Just 12 percent of people negotiated for a salary bump during their annual performance review, according to a Salary.com survey, while 44 percent said they never broach the subject of a raise. Respondents feared rejection and struggled with feeling worthy of a raise. They also believed they lacked negotiation skills and even worried their bosses would take offense and fire them for asking.
In reality, bosses expect to be asked for raises and workers don’t get fired for making their case. Still, there are best practices to know before you wade into a negotiation. Follow these rules to be most effective.
Has your company just faced a round of layoffs? Is it contracting or facing especially tough challenges or had a recent setback? This is not the best backdrop for requesting a raise. Wait three to six months to see how the tenor of the organization feels before you queue up your case.
As with the rule above, use your emotional quotient before you begin any conversation about raises. If your manager just lost her beloved dog or got out of the hospital, think about delaying your conversation. Wait until she can fully focus on you and what you’re saying.
Rather than going in swinging for the rafters, have a sense of comparable pay in your field and geographic area. Information on the United States Bureau of Labor Statistics website will give you a broad picture. But note: government data is often a few years old and considered the most conservative.
Salary.com and SalaryExpert.com are good go-to sites (they do charge a fee for detailed comparisons). Know, too, that an average annual salary raise is about three to five percent. That doesn’t mean you shouldn’t ask for more, but it does give a sense of perspective.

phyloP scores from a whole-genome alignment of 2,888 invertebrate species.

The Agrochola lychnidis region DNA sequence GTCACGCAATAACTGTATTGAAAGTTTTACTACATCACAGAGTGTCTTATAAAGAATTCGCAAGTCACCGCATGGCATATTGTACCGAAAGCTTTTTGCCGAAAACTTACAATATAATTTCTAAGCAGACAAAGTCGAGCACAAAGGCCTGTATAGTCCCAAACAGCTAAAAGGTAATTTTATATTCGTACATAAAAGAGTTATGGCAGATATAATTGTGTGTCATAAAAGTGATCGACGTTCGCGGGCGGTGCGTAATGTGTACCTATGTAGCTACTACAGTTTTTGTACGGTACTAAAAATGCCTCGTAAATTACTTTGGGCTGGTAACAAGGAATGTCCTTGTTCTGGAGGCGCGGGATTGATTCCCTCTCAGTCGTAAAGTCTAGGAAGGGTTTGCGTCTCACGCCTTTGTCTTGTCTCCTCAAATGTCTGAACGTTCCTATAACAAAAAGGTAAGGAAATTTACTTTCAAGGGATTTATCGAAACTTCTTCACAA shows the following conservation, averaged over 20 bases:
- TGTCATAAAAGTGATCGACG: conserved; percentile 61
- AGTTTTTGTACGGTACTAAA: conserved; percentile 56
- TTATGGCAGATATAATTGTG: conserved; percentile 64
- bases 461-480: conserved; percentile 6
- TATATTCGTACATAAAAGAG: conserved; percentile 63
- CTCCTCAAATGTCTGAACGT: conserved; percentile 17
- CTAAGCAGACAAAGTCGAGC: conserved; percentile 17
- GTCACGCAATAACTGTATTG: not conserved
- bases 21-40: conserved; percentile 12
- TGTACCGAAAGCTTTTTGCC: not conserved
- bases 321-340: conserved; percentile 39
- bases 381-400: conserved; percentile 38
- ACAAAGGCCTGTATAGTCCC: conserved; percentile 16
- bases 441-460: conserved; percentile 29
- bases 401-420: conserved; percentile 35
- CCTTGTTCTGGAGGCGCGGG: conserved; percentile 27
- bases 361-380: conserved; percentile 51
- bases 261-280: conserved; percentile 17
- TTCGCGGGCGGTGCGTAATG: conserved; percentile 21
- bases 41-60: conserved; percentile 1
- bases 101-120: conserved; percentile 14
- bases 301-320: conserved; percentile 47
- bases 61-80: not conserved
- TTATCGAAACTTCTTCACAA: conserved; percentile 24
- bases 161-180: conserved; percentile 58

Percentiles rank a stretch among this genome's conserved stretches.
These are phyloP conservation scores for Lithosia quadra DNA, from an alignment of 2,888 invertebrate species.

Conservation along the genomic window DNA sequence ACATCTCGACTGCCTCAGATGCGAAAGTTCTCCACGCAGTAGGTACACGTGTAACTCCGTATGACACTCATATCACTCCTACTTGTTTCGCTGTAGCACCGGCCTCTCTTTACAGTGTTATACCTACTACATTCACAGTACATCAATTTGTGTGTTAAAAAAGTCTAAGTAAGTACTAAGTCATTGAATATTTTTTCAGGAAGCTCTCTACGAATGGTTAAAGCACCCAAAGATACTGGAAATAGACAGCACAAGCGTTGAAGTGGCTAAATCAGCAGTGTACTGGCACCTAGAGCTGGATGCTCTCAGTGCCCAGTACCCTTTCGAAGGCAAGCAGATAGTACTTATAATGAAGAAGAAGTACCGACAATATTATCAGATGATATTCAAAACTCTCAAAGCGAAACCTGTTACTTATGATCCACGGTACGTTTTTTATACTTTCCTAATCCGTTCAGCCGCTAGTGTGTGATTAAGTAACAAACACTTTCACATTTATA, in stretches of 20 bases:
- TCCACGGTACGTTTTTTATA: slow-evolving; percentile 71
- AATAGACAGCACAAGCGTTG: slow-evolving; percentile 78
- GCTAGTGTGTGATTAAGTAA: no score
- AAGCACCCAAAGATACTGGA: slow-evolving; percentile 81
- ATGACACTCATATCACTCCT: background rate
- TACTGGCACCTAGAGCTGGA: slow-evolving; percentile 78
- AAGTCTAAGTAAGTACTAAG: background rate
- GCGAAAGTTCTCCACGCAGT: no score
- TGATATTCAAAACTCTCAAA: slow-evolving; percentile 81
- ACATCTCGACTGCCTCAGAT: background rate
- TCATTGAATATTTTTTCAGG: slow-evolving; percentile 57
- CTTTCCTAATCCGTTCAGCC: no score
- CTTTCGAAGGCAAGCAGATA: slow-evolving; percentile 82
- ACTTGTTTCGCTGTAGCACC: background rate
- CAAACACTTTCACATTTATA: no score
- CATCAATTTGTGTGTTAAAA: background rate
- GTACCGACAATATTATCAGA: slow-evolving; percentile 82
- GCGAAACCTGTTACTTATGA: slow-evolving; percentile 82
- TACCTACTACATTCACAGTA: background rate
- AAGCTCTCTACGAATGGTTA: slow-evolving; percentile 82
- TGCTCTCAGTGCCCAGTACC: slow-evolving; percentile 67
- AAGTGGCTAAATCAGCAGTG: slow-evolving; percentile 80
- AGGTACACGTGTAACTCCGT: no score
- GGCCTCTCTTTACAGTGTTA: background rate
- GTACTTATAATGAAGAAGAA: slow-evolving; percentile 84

Document your successes (without being overly detailed) to make your case. Many employees find it easiest to keep a running list of accomplishments throughout the year and then focus on highlights. If your company uses performance-based raises, that makes it harder to expect a raise as a matter of course, and means you need to think through how you add value (monetary and otherwise) to your employer.
Pre-raise request, practice what you will say so that it comes across with confidence. Try to anticipate questions your manager might have. Remember, too, to include your future plans in your request versus focusing on what has already happened. That way, your employer can see how you will continue to create benefits for the company.
Past studies indicated that women didn’t ask for raises as often as men, but new research shows that’s not true.
Women ask just as much but don’t get the raise. This puts the onus on females to prepare with extra care. (If you believe you’re facing discrimination in being denied a raise, file an Equal Employment Opportunity (EEO) complaint. Do so within 45 days of the incident.)
If it’s yes, be sure to thank your boss for considering and granting your request. If the answer is no, ask what you can do going forward to secure a raise next time.
If a “no” answer is due to the company’s poor financial state, you might ask for a bonus. A bonus is a one-time compensation that doesn’t hit the budget in the same way. Some people who are rejected for a raise ask for another benefit. Examples include additional vacation time or a company-paid parking spot.
Were all your requests met with “no,” and yet your manager says you’re doing a great job? Perhaps look at a new company that’ll pay what you believe you’re worth. But beware: if you use a job offer to negotiate a higher salary, make sure you’re actually willing to take the new job. Worst-case scenario is burning bridges with a potential employer and having your current manager lose confidence you’ll be around for long.
Do you have other additional questions about money? A personal banker can help. Make an appointment today.